Late to the Party is a contemporary novel about what happens when the narrative about yourself you built in your own head starts hindering your potential. It is about the differences between yourself, your perception of yourself, and others’ perception of you, and how one can find spaces for exploration in those gaps as well as places to get stuck in.
On the surface, it’s a very typical coming-of-age story about Codi, a white American teenage lesbian living in Atlanta, who has always been “the quiet kid”. She has her art and her two best friends, but after forming an unexpected new friendship with a “popular” boy (who is gay and closeted), she decides she wants to change that.
Like most coming-of-age stories, it includes a romance (F/F, of course), but it’s not the focus – because, beneath the surface, Late to the Party is mostly a story about friendship. It follows Codi as she understands what her relationships mean to her, why she feels stuck, and how friendships can be outgrown but can also shift in their meaning to you as you change. It does all of this while following mostly queer characters, and how that influences the dynamic.
I feel like often the message of this kind of book can be very one-note, become the party-lover you were always meant to be! get out of your comfort zone! who cares about your boring friends!, but this book deals with it with enough nuance for it not to feel this way.
It’s one of those stories that have just have enough truth to them to hurt. While I did enjoy this as an adult, I know that probably wouldn’t have been true as a teen – sometimes when you’re struggling there are things you’re not ready to hear or deal with, and they hurt. (I would have taken it personally, probably; one thing that you won’t learn in this community when talking about “hurtful books” is that sometimes when a book hurts you isn’t because there’s something wrong with it but because you need therapy.)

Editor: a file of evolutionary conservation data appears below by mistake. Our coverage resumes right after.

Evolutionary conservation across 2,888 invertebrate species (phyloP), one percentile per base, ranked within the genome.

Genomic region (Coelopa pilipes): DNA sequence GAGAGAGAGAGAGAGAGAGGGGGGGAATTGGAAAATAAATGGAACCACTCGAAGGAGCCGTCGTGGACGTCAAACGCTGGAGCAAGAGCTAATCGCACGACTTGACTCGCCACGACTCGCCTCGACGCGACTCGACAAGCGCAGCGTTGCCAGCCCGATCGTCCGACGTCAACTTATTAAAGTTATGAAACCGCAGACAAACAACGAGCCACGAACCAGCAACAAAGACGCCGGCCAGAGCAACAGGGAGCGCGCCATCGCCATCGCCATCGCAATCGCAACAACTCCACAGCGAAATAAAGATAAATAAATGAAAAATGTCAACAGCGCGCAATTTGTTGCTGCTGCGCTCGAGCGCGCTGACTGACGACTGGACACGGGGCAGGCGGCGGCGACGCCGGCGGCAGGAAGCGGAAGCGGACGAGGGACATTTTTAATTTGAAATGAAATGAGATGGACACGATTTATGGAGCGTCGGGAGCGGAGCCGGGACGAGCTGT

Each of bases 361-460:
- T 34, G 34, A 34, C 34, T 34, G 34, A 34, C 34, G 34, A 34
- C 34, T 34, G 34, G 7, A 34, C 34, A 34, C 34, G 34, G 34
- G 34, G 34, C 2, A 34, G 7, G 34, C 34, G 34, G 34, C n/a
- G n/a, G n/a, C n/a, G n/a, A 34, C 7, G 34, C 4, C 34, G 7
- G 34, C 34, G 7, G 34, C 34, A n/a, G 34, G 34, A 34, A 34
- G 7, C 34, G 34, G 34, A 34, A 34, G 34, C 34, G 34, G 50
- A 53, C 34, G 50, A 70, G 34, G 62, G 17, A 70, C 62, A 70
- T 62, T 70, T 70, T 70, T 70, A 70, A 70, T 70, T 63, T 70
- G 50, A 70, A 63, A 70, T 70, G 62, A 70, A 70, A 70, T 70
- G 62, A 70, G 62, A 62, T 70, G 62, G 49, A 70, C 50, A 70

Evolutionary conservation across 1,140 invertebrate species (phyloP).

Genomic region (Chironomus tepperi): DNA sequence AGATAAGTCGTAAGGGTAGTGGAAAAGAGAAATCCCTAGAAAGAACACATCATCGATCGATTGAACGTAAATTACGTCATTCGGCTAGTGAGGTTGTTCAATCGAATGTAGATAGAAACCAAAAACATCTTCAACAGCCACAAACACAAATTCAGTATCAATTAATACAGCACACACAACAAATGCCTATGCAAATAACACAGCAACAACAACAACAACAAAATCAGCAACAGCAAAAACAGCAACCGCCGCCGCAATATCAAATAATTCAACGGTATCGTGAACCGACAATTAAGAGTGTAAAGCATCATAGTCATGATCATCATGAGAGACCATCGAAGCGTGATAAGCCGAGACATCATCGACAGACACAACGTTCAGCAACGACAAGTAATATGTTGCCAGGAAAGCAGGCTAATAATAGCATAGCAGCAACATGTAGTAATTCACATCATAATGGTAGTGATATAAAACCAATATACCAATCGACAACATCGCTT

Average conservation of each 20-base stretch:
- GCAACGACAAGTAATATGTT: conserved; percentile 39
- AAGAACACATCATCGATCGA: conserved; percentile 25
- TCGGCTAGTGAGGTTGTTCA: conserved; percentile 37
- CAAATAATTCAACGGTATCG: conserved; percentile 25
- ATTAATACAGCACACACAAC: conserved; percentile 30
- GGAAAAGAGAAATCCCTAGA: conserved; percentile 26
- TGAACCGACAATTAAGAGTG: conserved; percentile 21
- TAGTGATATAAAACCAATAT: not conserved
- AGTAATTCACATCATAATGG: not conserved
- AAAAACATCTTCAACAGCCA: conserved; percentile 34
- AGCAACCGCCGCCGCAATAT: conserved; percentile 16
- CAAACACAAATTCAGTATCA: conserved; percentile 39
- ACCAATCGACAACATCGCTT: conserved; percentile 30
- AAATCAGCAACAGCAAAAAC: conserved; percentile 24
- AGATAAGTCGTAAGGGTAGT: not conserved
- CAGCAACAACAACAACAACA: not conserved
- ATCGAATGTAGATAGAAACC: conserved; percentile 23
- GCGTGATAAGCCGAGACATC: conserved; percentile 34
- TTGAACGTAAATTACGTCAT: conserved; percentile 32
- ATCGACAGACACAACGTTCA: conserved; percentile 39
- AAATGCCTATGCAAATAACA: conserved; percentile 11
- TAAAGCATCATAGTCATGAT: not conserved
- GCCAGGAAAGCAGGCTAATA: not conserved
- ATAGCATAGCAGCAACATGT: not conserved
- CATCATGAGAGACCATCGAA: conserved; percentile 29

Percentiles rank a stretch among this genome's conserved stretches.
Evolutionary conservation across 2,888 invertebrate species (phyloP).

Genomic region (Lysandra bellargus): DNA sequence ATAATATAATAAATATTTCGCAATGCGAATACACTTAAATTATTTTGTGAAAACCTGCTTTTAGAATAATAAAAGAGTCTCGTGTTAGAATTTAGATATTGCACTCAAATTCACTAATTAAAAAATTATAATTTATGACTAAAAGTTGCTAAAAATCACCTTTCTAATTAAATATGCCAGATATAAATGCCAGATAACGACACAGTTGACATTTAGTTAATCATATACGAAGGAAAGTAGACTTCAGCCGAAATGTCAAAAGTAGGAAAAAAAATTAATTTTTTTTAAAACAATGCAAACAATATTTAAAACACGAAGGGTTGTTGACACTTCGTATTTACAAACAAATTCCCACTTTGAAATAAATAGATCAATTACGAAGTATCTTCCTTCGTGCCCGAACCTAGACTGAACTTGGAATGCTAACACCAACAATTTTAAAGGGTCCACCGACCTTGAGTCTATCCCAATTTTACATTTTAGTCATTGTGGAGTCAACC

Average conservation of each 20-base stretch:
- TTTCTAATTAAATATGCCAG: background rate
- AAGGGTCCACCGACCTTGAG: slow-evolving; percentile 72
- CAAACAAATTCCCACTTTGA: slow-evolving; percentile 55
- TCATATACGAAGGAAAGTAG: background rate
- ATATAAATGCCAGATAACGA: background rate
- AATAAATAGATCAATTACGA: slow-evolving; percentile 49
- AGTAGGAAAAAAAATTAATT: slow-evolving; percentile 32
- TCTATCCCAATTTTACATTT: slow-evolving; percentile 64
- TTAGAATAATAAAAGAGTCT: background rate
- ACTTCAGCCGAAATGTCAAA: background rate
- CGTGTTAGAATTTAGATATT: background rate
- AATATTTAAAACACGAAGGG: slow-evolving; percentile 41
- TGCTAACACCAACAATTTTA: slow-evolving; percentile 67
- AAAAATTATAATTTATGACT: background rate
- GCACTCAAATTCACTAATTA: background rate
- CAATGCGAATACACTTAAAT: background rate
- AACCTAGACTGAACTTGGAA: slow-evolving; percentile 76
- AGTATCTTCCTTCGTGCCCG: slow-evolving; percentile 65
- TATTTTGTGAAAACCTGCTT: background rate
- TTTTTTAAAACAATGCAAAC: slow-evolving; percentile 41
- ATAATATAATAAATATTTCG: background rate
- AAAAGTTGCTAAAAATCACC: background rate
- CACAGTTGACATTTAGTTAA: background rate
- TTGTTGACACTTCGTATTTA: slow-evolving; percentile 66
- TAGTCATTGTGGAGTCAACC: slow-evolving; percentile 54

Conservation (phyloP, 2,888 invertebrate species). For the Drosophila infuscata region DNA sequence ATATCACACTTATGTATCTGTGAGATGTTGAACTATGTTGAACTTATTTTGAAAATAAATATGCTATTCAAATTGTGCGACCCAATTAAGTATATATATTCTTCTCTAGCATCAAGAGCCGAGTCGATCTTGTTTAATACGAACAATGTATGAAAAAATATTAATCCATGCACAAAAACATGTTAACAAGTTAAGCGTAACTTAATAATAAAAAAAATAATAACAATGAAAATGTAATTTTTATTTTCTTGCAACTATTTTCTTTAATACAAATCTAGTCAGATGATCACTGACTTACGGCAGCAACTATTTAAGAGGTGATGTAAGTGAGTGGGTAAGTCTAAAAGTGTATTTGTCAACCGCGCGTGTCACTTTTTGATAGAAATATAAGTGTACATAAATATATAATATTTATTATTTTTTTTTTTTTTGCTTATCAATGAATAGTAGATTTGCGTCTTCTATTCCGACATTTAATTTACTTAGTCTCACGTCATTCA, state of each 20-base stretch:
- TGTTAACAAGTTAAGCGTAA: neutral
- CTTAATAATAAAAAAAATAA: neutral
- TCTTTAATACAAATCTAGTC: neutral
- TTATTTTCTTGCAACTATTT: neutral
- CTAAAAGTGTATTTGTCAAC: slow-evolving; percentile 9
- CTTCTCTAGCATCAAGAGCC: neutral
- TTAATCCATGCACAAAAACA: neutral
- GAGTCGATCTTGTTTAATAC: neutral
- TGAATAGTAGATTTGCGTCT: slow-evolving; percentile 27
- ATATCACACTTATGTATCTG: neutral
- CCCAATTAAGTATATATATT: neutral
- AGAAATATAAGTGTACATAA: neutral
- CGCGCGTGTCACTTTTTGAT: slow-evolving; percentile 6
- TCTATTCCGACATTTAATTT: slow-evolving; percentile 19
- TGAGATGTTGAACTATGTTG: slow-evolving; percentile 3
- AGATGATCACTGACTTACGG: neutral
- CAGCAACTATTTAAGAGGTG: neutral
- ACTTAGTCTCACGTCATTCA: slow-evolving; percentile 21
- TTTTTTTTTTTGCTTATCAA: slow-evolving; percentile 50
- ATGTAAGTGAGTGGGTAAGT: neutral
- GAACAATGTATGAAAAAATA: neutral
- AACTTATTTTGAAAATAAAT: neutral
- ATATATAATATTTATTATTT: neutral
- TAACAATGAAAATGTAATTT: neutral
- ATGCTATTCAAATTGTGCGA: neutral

Despite this, I did feel like something was missing. There isn’t much to Codi as a character apart from her shyness, her desire to grow out of it, and her love for her art. To make some examples, she struggles with her self-esteem but mental health isn’t even discussed in this book; and while this is a story about friendship between queer people, it’s yet again a gay book in which the portrayal or discussion of anything but rigorously cis and gender-conforming queerness is very lacking. And I think that’s where many of my issues with this book come from – it’s good and it achieves what it sets out to do, but it still feels somewhat surface-level; I think it could have done so much more.
On other minor negatives:
🏠 it has no sense of atmosphere and relies on the reader’s assumed familiarity with America to make up for that. Too bad for the book that I have no idea of how Atlanta looks like;
🏠 the characterization could have used some help in general; while Codi’s close friends and brother are well-drawn characters, the same can’t be said about most of the supporting cast, and sadly this includes the love interest.
My rating: ★★★¾, and I can say that the audiobook was pretty good.